Tevye Kelman: Divisive politics distract from the urgency of universal health care

Editor’s note: This commentary is by Tevye Kelman, a Vermont high school teacher, NEA member, and member of the Vermont Workers’ Center. He lives in Washington, Vermont.

If you’re someone who may need health care at some point in the next 10 years — i.e. all of us — it’s been a scary spring. In Washington, D.C., Senate Republicans are reportedly close to cutting a secretive deal to dismantle the Affordable Care Act and replace it with a plan that nobody knows much about, except that it’s wildly unpopular and projected to leave tens of millions morbidly uninsured.

Closer to home, our governor has been holding the state budget hostage in an effort to force teachers to surrender their rights to bargain locally for health benefits. Although a last minute deal appears to have materialized to avert a government shutdown and preserve local bargaining, it’s troubling how successfully Gov. Phil Scott has been able to convince many working people that other unionized workers are their enemies.

When politicians are able to exploit legitimate anger over the inadequacy of our existing health care system to pit working people against each other, it undermines our collective ability to demand real reform. And real reform is still an urgent priority.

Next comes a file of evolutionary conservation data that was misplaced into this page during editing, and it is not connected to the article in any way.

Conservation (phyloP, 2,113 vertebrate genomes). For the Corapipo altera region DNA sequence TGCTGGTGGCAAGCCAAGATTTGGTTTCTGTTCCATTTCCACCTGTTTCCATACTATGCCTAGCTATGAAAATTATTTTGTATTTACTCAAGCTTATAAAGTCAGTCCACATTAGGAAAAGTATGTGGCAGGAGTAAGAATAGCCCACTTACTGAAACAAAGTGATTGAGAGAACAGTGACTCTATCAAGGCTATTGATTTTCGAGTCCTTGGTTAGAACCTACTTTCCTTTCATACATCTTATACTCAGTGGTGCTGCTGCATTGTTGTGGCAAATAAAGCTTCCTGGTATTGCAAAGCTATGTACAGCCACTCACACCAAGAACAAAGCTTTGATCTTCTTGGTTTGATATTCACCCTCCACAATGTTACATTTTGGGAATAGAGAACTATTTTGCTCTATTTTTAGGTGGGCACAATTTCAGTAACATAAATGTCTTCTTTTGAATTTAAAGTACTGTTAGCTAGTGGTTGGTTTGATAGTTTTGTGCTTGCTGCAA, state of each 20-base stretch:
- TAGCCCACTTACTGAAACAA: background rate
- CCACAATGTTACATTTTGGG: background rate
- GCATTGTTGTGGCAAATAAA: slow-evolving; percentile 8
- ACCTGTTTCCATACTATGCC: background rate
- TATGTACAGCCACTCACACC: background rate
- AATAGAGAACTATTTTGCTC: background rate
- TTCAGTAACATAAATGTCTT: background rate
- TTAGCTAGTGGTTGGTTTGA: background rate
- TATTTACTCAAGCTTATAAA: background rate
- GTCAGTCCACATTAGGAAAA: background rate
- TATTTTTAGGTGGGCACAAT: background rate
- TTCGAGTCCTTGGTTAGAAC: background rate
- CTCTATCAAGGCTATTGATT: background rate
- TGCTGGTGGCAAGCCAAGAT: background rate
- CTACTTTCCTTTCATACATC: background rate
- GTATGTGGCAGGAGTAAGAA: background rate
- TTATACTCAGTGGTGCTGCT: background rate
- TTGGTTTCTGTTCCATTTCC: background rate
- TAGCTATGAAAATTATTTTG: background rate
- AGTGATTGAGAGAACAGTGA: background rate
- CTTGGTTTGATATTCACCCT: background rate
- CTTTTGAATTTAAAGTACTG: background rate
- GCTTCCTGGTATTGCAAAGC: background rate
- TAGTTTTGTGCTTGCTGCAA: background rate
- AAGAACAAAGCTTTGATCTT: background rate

Despite the historic expansion of health care achieved under the Affordable Care Act, at least 28 million people remain uninsured. Millions more struggle to afford their premiums and out-of-pocket costs. The Republican plan would be catastrophic for working people, no doubt. But even if the bill never makes it out of Congress, we’ll still be faced with the problems caused by a dysfunctional, profit-driven health care system. Costs will continue to rise, more families will be unable to afford their premiums, and small businesses and towns will struggle to provide decent coverage to their employees.